Now, one point I talk about my paper a fair bit, but I won't talk about here in great depth, but actually the issue that kind of may be interesting initially is, ok, if you have sprawl and you have all these problems, can you decide a legal structure that will address it?  And, I think, here what you find is sprawl is basically mismatched with the legal structures in this country.... that you have sprawl being an area that is usually locally handled by land use authorities, because it is really a quintessentially local area with minimal state involvement and almost no federal involvement, but yet sprawl crosses jurisdictions and also has much broader affects.  Basically, federal, state, and local all have interests in sprawl, but sprawl itself does not exactly fit neatly into our legal structures or the usual ways of doing business in the government.  In addition, if you want to look to local governments, every local government has to basically play chicken.  The local government that wants to address sprawl has to be the first one to turn away that new business or development and hope that others will follow and do the same.  And basically, in this setting, there's not a lot of reason to expect that to happen, although there are some reasons, as I'll get to in a few minutes.  Some jurisdictions have done this and, perhaps, have started what some people call a "race to the top," that is, where jurisdictions are competing to show that they have a higher quality of life.  And so there is a possibility here.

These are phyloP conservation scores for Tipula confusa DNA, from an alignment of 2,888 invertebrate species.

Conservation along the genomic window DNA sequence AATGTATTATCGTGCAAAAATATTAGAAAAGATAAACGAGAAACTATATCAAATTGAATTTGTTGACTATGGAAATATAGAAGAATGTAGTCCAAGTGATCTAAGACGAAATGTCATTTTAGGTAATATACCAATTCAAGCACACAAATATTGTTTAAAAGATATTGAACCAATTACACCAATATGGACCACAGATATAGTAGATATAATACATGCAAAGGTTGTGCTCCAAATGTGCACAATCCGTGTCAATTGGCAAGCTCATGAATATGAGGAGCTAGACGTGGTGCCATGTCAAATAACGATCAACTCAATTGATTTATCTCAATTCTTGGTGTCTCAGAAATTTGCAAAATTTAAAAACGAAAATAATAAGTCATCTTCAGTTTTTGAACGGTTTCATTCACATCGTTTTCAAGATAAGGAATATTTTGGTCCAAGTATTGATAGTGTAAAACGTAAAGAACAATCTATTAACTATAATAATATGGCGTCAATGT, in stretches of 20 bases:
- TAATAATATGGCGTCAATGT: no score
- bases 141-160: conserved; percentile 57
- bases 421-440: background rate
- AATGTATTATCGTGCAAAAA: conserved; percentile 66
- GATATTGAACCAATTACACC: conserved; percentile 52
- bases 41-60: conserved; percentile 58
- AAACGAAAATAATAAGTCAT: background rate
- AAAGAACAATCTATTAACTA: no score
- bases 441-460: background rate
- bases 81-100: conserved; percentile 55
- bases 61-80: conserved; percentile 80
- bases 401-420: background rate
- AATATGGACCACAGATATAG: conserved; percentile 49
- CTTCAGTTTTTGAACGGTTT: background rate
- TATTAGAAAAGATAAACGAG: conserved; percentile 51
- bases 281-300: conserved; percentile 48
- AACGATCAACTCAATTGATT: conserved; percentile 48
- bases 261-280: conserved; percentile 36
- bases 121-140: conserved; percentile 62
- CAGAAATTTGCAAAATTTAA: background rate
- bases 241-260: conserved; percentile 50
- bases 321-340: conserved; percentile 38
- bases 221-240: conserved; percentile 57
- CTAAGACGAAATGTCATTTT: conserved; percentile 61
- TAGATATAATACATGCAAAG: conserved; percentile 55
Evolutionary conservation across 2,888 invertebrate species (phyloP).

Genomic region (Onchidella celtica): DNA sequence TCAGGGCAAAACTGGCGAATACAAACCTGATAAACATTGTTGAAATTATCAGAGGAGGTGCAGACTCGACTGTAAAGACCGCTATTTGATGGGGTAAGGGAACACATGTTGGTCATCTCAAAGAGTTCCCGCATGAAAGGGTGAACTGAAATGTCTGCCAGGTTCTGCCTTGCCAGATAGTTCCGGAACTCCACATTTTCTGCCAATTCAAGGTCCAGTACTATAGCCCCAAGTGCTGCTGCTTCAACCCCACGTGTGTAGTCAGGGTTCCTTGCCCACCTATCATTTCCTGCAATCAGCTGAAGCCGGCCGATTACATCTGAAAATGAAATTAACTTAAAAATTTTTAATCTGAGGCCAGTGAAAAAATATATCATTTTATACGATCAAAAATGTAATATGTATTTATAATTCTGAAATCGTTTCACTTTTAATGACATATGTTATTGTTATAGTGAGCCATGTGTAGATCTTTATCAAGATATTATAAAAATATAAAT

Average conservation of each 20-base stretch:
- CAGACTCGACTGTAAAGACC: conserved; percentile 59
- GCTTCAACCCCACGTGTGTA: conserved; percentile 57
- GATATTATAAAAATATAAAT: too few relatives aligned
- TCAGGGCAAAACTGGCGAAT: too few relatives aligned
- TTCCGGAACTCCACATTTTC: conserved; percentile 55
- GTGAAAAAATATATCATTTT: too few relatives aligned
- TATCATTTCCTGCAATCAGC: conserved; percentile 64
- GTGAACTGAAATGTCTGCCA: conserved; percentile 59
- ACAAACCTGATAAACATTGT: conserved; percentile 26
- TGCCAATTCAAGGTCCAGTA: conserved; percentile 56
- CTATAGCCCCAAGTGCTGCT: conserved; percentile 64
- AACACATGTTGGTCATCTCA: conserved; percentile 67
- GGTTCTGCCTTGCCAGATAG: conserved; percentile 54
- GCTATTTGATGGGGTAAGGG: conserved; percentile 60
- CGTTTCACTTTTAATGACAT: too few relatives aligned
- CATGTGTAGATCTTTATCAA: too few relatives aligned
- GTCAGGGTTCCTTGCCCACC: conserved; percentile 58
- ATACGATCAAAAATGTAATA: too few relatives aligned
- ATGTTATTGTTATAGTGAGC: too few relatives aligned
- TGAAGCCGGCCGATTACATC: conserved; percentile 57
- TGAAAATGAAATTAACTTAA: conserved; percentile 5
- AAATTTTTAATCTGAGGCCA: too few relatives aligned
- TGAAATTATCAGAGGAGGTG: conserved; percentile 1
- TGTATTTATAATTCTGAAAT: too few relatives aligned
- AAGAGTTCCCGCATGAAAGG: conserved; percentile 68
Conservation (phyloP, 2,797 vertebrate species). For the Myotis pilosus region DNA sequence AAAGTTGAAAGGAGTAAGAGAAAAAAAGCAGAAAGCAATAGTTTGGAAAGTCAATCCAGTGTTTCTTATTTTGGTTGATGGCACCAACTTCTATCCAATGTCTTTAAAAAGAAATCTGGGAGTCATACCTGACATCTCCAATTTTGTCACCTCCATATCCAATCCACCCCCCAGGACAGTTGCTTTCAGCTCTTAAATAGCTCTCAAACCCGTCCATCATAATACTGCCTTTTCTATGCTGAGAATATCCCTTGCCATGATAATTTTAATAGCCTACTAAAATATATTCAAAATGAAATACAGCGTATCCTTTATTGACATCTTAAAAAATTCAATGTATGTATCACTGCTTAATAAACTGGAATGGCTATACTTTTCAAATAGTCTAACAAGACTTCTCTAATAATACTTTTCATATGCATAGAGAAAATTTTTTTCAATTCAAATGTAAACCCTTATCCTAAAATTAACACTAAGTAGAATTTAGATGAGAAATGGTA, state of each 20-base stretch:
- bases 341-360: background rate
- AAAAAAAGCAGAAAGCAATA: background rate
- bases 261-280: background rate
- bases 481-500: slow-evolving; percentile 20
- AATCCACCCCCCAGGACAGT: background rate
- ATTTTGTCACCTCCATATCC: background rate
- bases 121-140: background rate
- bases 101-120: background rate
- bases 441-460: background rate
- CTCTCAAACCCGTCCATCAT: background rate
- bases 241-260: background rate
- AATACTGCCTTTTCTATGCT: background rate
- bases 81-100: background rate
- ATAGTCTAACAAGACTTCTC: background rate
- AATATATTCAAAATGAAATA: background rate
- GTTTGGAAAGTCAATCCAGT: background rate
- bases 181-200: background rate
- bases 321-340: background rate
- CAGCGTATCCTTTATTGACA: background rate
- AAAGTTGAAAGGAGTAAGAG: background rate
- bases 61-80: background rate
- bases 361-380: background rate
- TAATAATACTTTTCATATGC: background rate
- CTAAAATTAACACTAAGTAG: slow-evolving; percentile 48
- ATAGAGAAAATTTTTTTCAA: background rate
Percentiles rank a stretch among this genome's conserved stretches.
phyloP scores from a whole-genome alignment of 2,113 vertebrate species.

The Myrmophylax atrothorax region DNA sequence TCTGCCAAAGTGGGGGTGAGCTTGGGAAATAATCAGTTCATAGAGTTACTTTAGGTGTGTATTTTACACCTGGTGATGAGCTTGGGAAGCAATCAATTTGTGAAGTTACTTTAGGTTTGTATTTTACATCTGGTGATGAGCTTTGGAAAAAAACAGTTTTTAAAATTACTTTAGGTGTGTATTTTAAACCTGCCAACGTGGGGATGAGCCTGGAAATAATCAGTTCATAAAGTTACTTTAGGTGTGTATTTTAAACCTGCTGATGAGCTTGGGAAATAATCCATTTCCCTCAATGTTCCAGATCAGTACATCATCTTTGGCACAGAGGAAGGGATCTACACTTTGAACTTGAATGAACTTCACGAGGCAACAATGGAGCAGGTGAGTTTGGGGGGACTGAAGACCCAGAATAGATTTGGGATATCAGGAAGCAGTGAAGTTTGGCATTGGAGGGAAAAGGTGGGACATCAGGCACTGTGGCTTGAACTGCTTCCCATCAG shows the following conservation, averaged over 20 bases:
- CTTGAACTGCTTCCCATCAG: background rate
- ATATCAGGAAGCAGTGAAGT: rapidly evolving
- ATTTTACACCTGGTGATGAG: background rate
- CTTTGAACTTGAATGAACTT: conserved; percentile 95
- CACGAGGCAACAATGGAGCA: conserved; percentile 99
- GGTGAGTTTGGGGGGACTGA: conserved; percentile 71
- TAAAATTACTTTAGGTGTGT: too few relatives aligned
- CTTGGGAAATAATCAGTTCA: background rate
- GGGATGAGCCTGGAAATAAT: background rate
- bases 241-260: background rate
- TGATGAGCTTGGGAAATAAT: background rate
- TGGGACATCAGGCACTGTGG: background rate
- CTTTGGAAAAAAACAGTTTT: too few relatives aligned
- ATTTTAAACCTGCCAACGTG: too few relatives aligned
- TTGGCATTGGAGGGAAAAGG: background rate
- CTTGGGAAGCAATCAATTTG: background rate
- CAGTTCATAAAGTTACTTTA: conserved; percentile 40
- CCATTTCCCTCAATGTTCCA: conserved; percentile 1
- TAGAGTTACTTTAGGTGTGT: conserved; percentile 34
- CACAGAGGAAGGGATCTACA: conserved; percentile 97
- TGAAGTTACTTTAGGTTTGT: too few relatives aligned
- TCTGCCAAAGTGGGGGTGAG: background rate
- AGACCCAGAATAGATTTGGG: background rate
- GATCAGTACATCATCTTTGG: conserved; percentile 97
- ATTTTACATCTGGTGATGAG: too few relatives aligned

One issue, you might say, is, well, if this is quintessentially local area, can the federal government really play a role at all?  And the answer there is, I think, definitely yes, even after the recent federalism decisions.  If you look at those decisions, they clearly would make it difficult for the federal government to step in and force a particular regulatory structure.  That's unlikely.  Or force particular urban form.  But, at least through conditional federal spending, the Supreme Court has, again and again, even as it has upheld the power of states to avoid citizen suits and damage actions, they have pointed out that states can be enticed through federal spending to participate essentially in federal schemes.  So, the federal government can play a role here.  It has not often, but it could.  So, I think, my view here is that you have an area, sprawl, that is a mismatch for legal structures, but yet federal, state and local governments all can, within their respective roles, do something.